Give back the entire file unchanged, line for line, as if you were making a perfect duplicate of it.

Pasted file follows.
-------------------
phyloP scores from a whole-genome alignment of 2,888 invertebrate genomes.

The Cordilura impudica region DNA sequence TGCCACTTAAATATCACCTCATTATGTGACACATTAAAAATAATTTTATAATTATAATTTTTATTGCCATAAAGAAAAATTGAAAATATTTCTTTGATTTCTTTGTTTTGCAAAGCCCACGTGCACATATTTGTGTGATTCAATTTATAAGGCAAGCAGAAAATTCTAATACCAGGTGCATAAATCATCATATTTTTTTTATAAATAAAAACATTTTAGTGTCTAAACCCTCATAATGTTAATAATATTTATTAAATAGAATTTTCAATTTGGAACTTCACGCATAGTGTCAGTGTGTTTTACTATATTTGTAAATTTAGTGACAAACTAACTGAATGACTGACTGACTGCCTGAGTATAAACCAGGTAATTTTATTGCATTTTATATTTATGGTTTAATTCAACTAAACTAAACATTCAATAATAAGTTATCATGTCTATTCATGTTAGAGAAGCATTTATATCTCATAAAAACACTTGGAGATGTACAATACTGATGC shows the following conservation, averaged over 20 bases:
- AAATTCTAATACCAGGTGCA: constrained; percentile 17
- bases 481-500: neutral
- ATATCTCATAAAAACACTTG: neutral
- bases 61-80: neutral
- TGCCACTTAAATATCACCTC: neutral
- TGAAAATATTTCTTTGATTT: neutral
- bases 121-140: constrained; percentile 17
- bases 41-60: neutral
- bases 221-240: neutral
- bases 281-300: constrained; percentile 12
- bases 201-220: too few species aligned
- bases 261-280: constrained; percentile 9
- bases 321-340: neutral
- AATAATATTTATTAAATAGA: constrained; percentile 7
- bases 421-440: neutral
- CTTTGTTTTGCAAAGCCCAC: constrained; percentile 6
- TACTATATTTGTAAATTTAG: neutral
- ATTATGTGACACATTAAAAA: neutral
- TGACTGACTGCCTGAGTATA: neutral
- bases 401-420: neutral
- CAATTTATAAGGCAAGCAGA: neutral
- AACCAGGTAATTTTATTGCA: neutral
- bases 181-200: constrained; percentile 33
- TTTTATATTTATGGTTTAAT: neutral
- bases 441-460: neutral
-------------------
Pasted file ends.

phyloP scores from a whole-genome alignment of 2,888 invertebrate genomes.

The Cordilura impudica region DNA sequence TGCCACTTAAATATCACCTCATTATGTGACACATTAAAAATAATTTTATAATTATAATTTTTATTGCCATAAAGAAAAATTGAAAATATTTCTTTGATTTCTTTGTTTTGCAAAGCCCACGTGCACATATTTGTGTGATTCAATTTATAAGGCAAGCAGAAAATTCTAATACCAGGTGCATAAATCATCATATTTTTTTTATAAATAAAAACATTTTAGTGTCTAAACCCTCATAATGTTAATAATATTTATTAAATAGAATTTTCAATTTGGAACTTCACGCATAGTGTCAGTGTGTTTTACTATATTTGTAAATTTAGTGACAAACTAACTGAATGACTGACTGACTGCCTGAGTATAAACCAGGTAATTTTATTGCATTTTATATTTATGGTTTAATTCAACTAAACTAAACATTCAATAATAAGTTATCATGTCTATTCATGTTAGAGAAGCATTTATATCTCATAAAAACACTTGGAGATGTACAATACTGATGC shows the following conservation, averaged over 20 bases:
- AAATTCTAATACCAGGTGCA: constrained; percentile 17
- bases 481-500: neutral
- ATATCTCATAAAAACACTTG: neutral
- bases 61-80: neutral
- TGCCACTTAAATATCACCTC: neutral
- TGAAAATATTTCTTTGATTT: neutral
- bases 121-140: constrained; percentile 17
- bases 41-60: neutral
- bases 221-240: neutral
- bases 281-300: constrained; percentile 12
- bases 201-220: too few species aligned
- bases 261-280: constrained; percentile 9
- bases 321-340: neutral
- AATAATATTTATTAAATAGA: constrained; percentile 7
- bases 421-440: neutral
- CTTTGTTTTGCAAAGCCCAC: constrained; percentile 6
- TACTATATTTGTAAATTTAG: neutral
- ATTATGTGACACATTAAAAA: neutral
- TGACTGACTGCCTGAGTATA: neutral
- bases 401-420: neutral
- CAATTTATAAGGCAAGCAGA: neutral
- AACCAGGTAATTTTATTGCA: neutral
- bases 181-200: constrained; percentile 33
- TTTTATATTTATGGTTTAAT: neutral
- bases 441-460: neutral